If the budget isn't there to hire a great professional writer, perhaps you should wait until it is. Using boilerplate, outdated, or trite language in messaging is not a great idea - and it may signal that the timing is not right for the marketing push, or website launch.

I recently spent time going through the process of writing a few inspiring Manifestos, and Mission statements; following the direction of a talented marketing/PR firm, that I hired to help me with social media, re-brand my messaging, and also to launch new creative projects.

The energy boost and waterfall of ideas that resulted was astounding.

I know that it's sometimes hard to get to the layers necessary that informs how to infuse scripts, and our businesses, with new life and meaning, but as entrepreneurs, that's what we have to do. Get the help of pros - everyone needs that from time to time.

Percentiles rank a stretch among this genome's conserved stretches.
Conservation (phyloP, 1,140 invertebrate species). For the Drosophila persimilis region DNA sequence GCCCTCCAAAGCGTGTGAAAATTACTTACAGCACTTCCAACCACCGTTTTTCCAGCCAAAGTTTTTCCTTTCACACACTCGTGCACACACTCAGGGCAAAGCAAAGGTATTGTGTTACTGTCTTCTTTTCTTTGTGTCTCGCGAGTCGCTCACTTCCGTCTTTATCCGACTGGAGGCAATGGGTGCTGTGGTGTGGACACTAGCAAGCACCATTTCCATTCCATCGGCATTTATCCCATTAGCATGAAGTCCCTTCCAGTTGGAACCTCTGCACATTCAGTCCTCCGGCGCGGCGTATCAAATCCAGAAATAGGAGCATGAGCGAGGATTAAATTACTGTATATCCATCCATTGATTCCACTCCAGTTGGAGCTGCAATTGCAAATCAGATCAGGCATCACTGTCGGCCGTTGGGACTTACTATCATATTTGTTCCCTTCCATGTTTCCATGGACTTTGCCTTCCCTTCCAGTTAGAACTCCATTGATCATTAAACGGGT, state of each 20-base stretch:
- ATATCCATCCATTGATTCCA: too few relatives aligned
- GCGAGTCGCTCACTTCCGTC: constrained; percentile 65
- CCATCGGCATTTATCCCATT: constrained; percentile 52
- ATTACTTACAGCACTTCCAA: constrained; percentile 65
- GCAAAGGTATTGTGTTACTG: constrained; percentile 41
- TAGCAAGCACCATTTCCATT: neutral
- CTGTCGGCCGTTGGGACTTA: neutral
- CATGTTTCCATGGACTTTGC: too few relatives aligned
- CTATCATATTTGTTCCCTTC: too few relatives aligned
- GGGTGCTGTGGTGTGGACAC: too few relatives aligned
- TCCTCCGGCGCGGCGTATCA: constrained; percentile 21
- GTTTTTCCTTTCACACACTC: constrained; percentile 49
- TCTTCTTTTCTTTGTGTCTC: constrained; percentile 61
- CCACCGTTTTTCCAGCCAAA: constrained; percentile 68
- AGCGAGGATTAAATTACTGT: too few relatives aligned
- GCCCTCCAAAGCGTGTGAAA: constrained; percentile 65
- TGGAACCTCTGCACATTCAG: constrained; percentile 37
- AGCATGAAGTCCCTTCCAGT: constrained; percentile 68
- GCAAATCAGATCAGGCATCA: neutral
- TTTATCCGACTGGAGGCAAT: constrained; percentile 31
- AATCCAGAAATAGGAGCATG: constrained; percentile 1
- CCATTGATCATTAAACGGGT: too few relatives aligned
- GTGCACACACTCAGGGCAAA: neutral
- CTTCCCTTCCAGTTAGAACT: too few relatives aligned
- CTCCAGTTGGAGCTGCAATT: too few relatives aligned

Mistake #2: Please don't read/record the script, or have some very bored sounding person in the office read/record the script as an example for the VO talent's performance!

Here's a little 411: these attempts to help really do the opposite (for the most part); professionals know what we need to do in order to bring our best to the message - to make good, and not so good copy work.

Do send links that speak to preferences though: vibe, tone and how the energy should feel. If you expect an exact replica of a YouTube video example, disappointment is going to cloud your judgment.

Remember that this is an art, and the voice is an instrument attached to a body. Allow for creativity in a creative process. We don't all sound the same, nor should we.

Hire the voice that literally speaks the soul of the company manifesto and the mission statement. Try not to hire she/he/they because they sound like a type, everyone else, or like a fakey knockoff of an Apple commercial, or a thinly veiled mimic of the great character-voiced AT&T ads - that's just unoriginal and uninspiring.